Microsoft and Viacom today announced a multiyear content and advertising partnership. Under the deal, Microsoft will become the exclusive seller of remnant display ads on Viacom’s Web sites. In addition, Microsoft will use technology from aQuantive, which it recently bought, to serve ads on Viacom’s Web sites; it will buy ads on Viacom’s online and broadcast networks; and it will license Viacom content, on a nonexclusive basis, for use on outlets like MSN and the Xbox 360.

These kinds of online advertising and distribution deals have become important markers, especially when they involve major companies and have large dollar figures attached to them. Microsoft and Viacom are certainly major companies, and while they didn’t disclose detailed financial terms, the companies pegged the “base value” of the deal at approximately $500 million over five years.

That Viacom teamed up with Microsoft is not surprising. Viacom, the parent company of MTV, Comedy Central and Nickelodeon, is locked in a $1 billion copyright infringement suit against Google over video clips owned by Viacom that have appeared without authorization on YouTube. Google is in the process of acquiring DoubleClick, which Viacom was using to serve ads on its site.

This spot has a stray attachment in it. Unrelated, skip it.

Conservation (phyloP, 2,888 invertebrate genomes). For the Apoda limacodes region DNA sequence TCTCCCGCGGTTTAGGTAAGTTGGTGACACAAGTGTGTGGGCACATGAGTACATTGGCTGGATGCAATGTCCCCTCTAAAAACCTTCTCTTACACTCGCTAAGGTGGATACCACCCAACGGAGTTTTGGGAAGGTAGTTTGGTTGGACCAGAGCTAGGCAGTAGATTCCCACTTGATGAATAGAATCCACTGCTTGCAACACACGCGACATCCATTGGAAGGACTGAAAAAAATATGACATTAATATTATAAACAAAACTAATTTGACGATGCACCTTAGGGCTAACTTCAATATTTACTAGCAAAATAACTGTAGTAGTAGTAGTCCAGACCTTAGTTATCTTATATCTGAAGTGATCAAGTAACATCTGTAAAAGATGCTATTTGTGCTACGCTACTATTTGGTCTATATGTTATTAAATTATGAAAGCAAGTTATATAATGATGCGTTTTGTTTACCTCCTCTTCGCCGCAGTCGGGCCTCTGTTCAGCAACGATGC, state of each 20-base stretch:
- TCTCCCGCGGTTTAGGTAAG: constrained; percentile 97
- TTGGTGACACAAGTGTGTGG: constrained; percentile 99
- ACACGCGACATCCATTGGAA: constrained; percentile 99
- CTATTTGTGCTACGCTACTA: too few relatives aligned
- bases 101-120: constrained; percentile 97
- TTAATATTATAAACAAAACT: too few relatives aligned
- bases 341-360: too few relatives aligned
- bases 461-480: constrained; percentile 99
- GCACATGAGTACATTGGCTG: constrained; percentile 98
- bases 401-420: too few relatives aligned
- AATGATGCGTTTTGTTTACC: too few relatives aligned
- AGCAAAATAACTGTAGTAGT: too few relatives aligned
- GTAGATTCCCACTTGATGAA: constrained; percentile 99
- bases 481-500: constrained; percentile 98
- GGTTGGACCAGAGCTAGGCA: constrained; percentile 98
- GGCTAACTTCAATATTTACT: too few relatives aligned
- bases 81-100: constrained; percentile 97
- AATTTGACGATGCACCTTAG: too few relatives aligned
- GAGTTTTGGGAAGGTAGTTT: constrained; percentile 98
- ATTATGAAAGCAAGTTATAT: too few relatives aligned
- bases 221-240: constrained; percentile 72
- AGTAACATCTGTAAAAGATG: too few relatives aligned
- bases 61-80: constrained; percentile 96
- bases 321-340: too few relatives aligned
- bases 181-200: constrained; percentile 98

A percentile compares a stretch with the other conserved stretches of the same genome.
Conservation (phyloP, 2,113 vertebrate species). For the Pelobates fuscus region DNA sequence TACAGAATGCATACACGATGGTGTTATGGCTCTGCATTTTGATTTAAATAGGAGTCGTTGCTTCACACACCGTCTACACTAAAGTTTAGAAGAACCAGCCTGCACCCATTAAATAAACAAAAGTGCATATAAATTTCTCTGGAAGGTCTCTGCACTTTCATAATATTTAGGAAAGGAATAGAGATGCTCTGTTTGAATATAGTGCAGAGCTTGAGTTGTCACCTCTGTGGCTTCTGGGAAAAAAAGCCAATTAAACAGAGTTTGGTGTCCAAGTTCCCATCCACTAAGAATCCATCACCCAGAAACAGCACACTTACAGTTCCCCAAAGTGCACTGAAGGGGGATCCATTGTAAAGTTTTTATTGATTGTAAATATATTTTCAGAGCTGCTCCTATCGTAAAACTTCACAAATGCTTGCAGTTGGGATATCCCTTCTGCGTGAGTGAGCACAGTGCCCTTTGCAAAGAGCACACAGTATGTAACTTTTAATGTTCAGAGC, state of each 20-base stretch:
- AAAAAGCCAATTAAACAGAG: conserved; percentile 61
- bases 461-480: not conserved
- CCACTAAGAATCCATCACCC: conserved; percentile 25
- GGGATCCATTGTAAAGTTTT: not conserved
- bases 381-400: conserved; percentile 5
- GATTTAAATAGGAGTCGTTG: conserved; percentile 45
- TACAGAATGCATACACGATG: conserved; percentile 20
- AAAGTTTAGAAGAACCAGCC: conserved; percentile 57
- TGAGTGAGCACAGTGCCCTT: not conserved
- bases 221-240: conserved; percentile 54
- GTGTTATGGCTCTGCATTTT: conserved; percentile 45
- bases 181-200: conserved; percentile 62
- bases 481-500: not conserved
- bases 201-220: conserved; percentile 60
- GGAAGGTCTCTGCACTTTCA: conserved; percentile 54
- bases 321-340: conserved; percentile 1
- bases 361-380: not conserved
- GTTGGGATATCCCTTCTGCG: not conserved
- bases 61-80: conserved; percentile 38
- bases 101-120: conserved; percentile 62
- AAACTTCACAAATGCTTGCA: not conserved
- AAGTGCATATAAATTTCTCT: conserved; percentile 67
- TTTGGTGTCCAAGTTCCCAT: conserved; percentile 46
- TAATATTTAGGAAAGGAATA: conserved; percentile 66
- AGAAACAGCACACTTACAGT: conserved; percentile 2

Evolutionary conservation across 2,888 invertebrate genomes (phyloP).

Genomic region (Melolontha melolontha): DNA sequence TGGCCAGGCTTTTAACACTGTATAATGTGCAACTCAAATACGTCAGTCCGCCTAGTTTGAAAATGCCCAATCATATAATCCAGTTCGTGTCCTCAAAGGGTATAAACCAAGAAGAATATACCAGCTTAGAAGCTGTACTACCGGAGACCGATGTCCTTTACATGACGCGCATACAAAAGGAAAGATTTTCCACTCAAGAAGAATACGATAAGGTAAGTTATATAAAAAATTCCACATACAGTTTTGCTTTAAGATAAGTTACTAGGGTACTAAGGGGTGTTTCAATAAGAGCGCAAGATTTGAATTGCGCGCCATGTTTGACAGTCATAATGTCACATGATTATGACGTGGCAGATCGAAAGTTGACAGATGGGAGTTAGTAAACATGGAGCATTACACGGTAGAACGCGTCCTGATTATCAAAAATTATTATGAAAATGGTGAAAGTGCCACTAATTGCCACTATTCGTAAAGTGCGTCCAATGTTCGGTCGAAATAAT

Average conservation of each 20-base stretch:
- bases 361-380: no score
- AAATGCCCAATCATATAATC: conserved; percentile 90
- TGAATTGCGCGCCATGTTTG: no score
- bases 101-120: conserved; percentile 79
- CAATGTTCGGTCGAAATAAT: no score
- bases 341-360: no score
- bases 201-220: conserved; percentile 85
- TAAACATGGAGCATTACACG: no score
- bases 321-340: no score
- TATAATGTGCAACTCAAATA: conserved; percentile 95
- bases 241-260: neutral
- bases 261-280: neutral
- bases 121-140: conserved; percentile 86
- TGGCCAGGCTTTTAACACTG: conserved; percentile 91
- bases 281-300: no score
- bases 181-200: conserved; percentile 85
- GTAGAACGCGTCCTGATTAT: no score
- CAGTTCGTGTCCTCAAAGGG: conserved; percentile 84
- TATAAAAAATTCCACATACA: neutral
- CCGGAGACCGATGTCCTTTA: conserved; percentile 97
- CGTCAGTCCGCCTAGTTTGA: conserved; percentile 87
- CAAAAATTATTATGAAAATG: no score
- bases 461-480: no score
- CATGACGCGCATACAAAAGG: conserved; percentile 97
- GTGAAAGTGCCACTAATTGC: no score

Google wasted no time in putting its own spin on the deal. Noting that Microsoft had argued before Congress and federal regulators that Google’s proposed acquisition of DoubleClick would reduce competition in online advertising and should be blocked, Google said in a statement: “We have argued all along that the online advertising space is highly competitive and that there are no barriers to switching. While some have apparently argued otherwise, today’s announcement would seem to suggest that those arguments are flawed.”

The Federal Trade Commission, which is reviewing the $3.1 billion deal, could issue a ruling as early as this week. Most observers expect that the agency will approve it. Even if the F.T.C. gives it a green light, Google will not be able to complete the deal until European regulators finish their review, a process that could take until April.

This is not the first time Viacom has teamed up with a Google rival. In April, Yahoo became the seller of search and contextual text ads on Viacom’s sites.